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Released Colorado 911 Tapes Raise Questions About Open Carry Law03:51
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The Colorado Springs Police Department released this photo Monday, Nov. 2, 2015, of Noah Jacob Harpham, the suspect in the shootings Saturday, Oct. 31, 2015, in Colorado Springs, Colo. Harpham, who fatally shot three people during a rampage through the streets of Colorado Springs was a recovering alcoholic who posted an online video two days earlier expressing displeasure with his father for allegedly falling under the sway of a particular preacher — but gave no indication of the violence to come. (Colorado Springs Police Department via AP)
The Colorado Springs Police Department released this photo Monday, Nov. 2, 2015, of Noah Jacob Harpham, the suspect in the shootings Saturday, Oct. 31, 2015, in Colorado Springs, Colo. Harpham, who fatally shot three people during a rampage through the streets of Colorado Springs was a recovering alcoholic who posted an online video two days earlier expressing displeasure with his father for allegedly falling under the sway of a particular preacher — but gave no indication of the violence to come. (Colorado Springs Police Department via AP)
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Audio recordings of two 911 calls, made 10 minutes apart on Halloween in Colorado Springs, have been released. The calls were placed by a distraught woman reporting a man carrying at least two guns, and what she believed to be gasoline canisters, into a building next door to her home.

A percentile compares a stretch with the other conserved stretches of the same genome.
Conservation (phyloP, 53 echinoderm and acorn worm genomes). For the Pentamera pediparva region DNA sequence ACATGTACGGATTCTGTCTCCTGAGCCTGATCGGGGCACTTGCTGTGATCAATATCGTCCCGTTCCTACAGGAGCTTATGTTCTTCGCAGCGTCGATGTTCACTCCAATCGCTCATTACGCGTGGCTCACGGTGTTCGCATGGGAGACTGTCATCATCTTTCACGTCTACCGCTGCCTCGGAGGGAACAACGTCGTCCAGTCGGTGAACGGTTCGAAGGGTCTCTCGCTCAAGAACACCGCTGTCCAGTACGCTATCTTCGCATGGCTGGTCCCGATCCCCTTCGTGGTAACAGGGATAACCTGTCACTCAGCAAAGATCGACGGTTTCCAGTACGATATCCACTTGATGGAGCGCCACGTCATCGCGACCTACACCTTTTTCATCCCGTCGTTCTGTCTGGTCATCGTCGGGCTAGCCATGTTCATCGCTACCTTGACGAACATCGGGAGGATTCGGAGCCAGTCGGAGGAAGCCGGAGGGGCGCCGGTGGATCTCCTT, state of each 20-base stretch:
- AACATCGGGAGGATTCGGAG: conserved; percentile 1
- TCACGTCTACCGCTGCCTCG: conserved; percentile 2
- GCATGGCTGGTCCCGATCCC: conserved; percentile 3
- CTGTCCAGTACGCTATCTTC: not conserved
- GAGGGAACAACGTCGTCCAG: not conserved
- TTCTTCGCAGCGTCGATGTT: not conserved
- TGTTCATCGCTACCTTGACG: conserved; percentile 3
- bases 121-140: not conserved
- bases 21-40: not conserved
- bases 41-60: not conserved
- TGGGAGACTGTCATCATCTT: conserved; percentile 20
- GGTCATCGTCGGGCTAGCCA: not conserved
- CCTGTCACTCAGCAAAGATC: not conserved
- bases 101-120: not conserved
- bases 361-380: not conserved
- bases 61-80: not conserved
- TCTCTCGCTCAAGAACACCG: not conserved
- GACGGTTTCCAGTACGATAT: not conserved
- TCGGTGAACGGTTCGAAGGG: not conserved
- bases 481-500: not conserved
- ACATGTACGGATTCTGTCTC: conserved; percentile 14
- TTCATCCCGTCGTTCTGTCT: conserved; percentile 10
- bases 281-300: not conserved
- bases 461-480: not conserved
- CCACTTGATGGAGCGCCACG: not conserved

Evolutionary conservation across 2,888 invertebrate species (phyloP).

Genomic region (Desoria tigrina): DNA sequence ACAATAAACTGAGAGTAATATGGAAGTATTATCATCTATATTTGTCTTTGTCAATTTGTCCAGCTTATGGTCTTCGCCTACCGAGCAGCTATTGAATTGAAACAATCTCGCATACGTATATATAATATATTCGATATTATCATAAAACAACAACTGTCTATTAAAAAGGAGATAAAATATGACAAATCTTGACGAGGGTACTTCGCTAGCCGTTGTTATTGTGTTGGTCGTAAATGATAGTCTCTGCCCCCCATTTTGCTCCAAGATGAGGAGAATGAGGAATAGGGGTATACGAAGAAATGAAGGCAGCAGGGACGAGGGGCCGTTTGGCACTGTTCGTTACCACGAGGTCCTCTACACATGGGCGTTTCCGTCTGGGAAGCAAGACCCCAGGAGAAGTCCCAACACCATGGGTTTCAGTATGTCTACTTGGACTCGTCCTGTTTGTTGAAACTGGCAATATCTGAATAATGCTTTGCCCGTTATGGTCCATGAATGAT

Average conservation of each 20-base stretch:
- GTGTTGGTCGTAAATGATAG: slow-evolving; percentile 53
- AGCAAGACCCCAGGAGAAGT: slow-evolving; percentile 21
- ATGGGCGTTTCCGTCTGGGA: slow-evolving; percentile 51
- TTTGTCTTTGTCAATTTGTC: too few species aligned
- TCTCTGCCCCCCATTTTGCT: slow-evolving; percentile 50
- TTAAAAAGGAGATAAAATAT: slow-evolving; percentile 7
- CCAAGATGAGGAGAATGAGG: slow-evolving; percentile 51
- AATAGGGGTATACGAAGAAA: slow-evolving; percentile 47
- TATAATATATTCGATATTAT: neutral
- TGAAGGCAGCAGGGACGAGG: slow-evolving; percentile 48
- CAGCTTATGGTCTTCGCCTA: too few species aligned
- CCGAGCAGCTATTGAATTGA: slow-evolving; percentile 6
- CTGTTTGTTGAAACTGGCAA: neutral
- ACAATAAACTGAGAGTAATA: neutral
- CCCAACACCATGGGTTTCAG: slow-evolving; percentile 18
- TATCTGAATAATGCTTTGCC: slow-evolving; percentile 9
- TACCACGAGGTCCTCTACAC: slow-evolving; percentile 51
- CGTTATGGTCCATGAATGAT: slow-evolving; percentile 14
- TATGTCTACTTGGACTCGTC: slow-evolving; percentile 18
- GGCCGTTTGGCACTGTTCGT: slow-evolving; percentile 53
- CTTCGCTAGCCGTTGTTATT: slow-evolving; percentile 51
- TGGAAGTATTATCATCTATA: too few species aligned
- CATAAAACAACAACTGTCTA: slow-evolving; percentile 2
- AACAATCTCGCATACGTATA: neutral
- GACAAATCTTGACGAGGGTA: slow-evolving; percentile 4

The call was not ignored, but the caller was reminded by the dispatcher that "it's an open carry state, so he can have a weapon with him or walking around with it." The dispatcher then agrees that the man's gas cans "do seem suspicious." The call was given only "Class 2" priority, which means there is "no apparent imminent life threat."

In the second 911 call, the same caller is distraught, reporting that the man has opened fire and that bystanders appear to have been killed. The shooter, Noah Harpham, killed three people before being fatally shot by one of four police officers who were investigating.

Harpham, it turned out, was armed with an AR-15 rifle and two handguns, all legally purchased. The release of the tapes is shining the spotlight on open carry laws, leading some to question whether they make law enforcement less willing - or able - to investigate situations that could escalate to violence. Colorado Springs Gazette reporter Jakob Rodgers discusses the case with Here & Now host Robin Young.

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This segment aired on November 5, 2015.

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